Cars > Driven

Suzuki XL7 GLX: This MPV elicits SUV cred

But is the crossover-inspired vehicle worth the higher price?

The XL7 name gets reused into something more family-friendly. PHOTO BY JASON DELA CRUZ

When I first saw the teaser billboard ad of the Suzuki XL7 along C5 in Pasig early last year, I wondered if the midsize SUV was making a comeback. After all, the segment is highly competitive, so why not take advantage of the automaker’s off-road reputation and the wave of success it is enjoying in the local market at the moment? Nothing has been said, however, about the extended version of the Vitara as of late. So, what’s brewing?

I find out soon enough that the XL7 is now an MPV that has crossover design touches. I have to say, clever reuse and revival of the nameplate (which stands for Xtra Large 7-seater). Fitting name and good recall, especially if you’re familiar with the Vitara-derived XL-7.

The track wasn't made as wide as the body cladding. PHOTOS BY JASON DELA CRUZ

The new model does have heritage cues from its SUV sibling quite well. Stemming from the Vitara are the clamshell hood and faux air vents which, as a result, raise the front end. Black moldings and silver under-garnishes and roof rails further contribute to the XL7’s rugged look.

All that cladding, however, makes the car wider than its track, thus looking somewhat unconvincing. Up front, a sword-like chrome strip with DRLs on both ends gives it an eye-catching appearance, while the top half of the trunk lid finished in black lends an upscale feel. These styling elements distinguish the XL7 from the Ertiga, which it is based on.

The faux vents come from the Vitara crossover. PHOTOS BY JASON DELA CRUZ

Inside, a three-spoke flat-bottom steering wheel just like the Swift’s welcomes you (leather with silver accents here). The 10-inch infotainment system draws attention, which I find a bit too in your face. I would’ve preferred it to be slightly smaller, like an inch less perhaps. And for some reason, it was a struggle to connect the phone via Bluetooth. Through the USB port, playing your tunes via Spotify was trouble-free.

I do like the lines spanning the dashboard and resembling the air vents; it makes the XL7’s cabin feel more spacious. Speaking of space, legroom at the rear is quite generous. And thanks to sliding second-row seats, the third row has decent leg space for tall occupants.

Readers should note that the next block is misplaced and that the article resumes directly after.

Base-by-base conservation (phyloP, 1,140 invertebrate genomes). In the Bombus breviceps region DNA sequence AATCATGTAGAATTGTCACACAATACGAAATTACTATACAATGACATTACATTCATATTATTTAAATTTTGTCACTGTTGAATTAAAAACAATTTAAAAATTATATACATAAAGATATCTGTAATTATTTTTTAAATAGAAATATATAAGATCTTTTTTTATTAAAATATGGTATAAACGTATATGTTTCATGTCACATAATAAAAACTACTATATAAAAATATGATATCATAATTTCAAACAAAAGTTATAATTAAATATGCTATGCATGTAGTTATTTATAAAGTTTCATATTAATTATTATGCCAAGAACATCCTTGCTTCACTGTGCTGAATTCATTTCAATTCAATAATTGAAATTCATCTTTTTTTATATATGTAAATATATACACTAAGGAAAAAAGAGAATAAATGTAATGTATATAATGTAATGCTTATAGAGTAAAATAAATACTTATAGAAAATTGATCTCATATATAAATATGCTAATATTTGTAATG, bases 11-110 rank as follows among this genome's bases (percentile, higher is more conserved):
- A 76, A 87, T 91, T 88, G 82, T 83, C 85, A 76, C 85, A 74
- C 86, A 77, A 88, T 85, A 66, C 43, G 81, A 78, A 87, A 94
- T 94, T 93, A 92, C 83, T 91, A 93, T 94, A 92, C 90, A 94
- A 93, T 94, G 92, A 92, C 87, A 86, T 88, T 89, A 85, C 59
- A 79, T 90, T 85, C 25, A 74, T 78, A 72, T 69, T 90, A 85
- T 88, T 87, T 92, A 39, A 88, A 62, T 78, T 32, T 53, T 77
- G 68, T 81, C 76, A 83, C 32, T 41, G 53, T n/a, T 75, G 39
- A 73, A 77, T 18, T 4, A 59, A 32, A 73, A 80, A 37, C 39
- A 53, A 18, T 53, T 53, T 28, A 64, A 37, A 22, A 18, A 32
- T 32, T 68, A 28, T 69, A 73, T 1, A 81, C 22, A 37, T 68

Interestingly, the instrument cluster has horsepower and torque gauges. PHOTOS BY JASON DELA CRUZ

The tachometer and speedometer with needles pointing down, along with the flat-bottom wheel, suggest this MPV was engineered with driving enjoyment in mind—a plus for those looking for an affordable and practical vehicle but still want a bit of fun. The multi-information LCD even displays engine and torque output, acceleration and braking, and G-force. Gimmicky considering what type of car the XL7 is, but a welcome feature.

The third-row seats are raised slightly to accommodate tall passengers. PHOTOS BY JASON DELA CRUZ

Drive-wise, the XL7 does channel the Swift. Steering is light and responsive, and handling is nimble, bearing in mind the vehicle’s length. The 1.5-liter petrol engine has just the right amount of pep needed with our conditions, delivering 103hp at 6,000rpm and 138Nm at 4,400rpm. The transmission is a four-speed automatic.

During my four-day test and covering about 250km, the XL7 yielded 9.5km/L around town (with Cebu traffic comparable to most areas in Metro Manila). On provincial highways with the usual obstacles—bikes, motorcycles, tricycles, jeepneys, buses, and roadside inhabitants—I got 14.2km/L traveling around 60-65km/h when roads freed up.

The last row of seats can be folded completely flat. PHOTOS BY JASON DELA CRUZ

All things considered—accommodation for seven, friendly clearance for senior passengers, and decent power to take you from point A to point B, the XL7 is a practical proposition. Question is, do you really want to spend extra on an MPV that looks like a crossover when the model it is based on offers the same space and utility with a lower price tag? Maybe not.

The 1.5-liter engine has to pull the extra weight of the XL7's addons. PHOTO BY JASON DELA CRUZ

But ask anyone what type of vehicle they aspire to, and most will likely tell you it’s an SUV (or a crossover). Considering you have to pay a good amount for one, the XL7 fulfills that aspiration in some way. Not to mention it comes from a brand that knows a thing or two about off-road vehicles.


Engine1.5-liter four-cylinder gasoline
Transmission4-speed automatic
Power103hp @ 6,000rpm
Torque138Nm @ 4,400rpm
Dimensions4,450mm x 1,775mm x 1,710mm
Drive layoutFWD
UpsideIt has SUV lineage and the soul of the Swift.
DownsideThe Ertiga is a more practical purchase.

Jason Dela Cruz

Jason is a veteran member of the motoring community, having worked as an automotive journalist and a car industry executive. He is now based in Cebu, where the car culture is vibrant.